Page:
Around 8,000 protesters joined a rally outside Downing Street on Saturday to demand freedom for Palestine.
After the rally, the crowd then marched to the Israeli Embassy in west London.
The rally, held on the same weekend as the G7 met in Cornwall, called for sanctions on Israel and for an end to its occupation of Palestine.
Attendees were very young, radical and angry. Macy told Socialist Worker she was amazed “by the energy of the crowd”.
Macy said she joined the rally because of Israel’s latest wave of violence against Palestinians in the occupied territories and within its official borders.
Israel bombarded Gaza with airstrikes for 11 days, killing over 250 people.
“The G7 are supposedly powerful people—but you don’t need to be a rich, old, white man to have a political effect,” she said. “Young people want to change things.”
Calum added, “I’m Irish and I’ve seen a lot of solidarity from Irish people with Palestinians—it’s a similar situation of oppression and colonialism.
“There’s solidarity here for everyone to fight to free all.”
Throughout the rally protesters waved Palestinian flags and lit flares in the flag’s colours.
A memorial was also set up to remember the children who were brutally killed by the Israeli airstrikes.
And loud chants of “From the river to the sea, Palestine will be free” and “Free, free Palestine” rang out.
A speaker for Friends of Al-Asqa, one of the groups who organised the protest, told the crowd, “We need to have a debate about sanctions. But we don’t stop here.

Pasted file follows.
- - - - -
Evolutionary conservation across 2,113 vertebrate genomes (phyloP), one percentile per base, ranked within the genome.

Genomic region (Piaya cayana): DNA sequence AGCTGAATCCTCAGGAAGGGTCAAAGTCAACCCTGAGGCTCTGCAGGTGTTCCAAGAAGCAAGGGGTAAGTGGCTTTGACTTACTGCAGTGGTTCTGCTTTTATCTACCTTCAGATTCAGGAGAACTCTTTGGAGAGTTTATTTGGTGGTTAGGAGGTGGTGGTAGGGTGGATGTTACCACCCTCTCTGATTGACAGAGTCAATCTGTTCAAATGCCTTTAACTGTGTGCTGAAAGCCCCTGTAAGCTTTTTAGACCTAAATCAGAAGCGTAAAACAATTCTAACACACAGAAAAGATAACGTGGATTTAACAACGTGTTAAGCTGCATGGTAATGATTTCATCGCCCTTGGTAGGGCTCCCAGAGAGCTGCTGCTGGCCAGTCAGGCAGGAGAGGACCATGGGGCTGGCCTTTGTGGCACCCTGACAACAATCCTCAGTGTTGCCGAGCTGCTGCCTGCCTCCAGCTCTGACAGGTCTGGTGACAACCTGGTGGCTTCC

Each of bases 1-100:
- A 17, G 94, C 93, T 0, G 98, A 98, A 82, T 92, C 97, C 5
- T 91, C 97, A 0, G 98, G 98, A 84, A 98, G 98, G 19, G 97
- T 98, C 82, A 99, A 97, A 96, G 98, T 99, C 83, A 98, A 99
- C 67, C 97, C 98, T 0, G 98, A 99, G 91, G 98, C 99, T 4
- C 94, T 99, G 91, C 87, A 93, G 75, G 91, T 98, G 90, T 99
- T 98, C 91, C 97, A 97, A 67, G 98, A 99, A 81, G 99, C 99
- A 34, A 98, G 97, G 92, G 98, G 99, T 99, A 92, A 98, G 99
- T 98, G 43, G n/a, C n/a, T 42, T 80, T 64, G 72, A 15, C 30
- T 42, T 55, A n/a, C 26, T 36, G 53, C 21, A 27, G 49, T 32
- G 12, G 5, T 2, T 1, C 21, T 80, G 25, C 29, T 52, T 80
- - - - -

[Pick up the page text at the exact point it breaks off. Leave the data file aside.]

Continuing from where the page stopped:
“We stand in solidarity with Palestinian people. We do not give up, we continue to campaign.
“We want justice, action, boycott and sanctions.”
Salina told Socialist Worker the mass movement for Palestine, including a mobilisation of 180,000 in London last month, gave her “hope”.
“People protesting is power. It shows how many people know what the problem is,” she said.
“It shows we can’t be silenced. And it puts the government under pressure. We’re telling them to listen to the voice of the people.”
Rushdi said he was glad more people are talking about Palestine. “People can’t ignore Israel’s actions anymore,” he said.
“You can’t claim to fight for human rights and not support Palestine—it’s an example of imperialism.”
Another speaker, a British Palestinian student, slammed the complacency and inaction of the G7.
“They thought a ceasefire would make us forget Palestine. But our support will always be there. We demand an end to all complicity with Israel,” she demanded.
Amira explained to Socialist Worker that “the BDS movement is vital to raise awareness of what is coming out of Israel”.
“Boycotting its profits also hurts it financially,” she said. “Any solidarity with the Palestinian people shows we’re serious, and won’t stop fighting.”
Israel’s new prime minister Naftali Bennett will continue the brutal oppression of Palestinians.
The right wing nationalist has vowed to unite the country, adding that his leadership would “work for the sake of all the people”In truth this means uniting Israeli settlers by continuing a brutal reign over Palestinians.
Bennett has previously said, “I already have killed lots of Arabs in my life, and there is absolutely no problem with that.”
Bennett will replace Binyamin Netanyahu who led an agenda of racism and brutality for 12 years.
But he won’t be any better, and has described himself as “more right wing” than his predecessor.
Bennett’s government will be formed from an unlikely coalition of parties, which will continue the oppression of Palestine.
Although this coalition includes liberal and green parties, their acceptance of Bennett shows their true agenda.
Oladeji Adeyemi Omishore died on 4 June
Pay fight at Rolls-Royce
Tories threaten critical safety roles
Trade unionists support the rail workers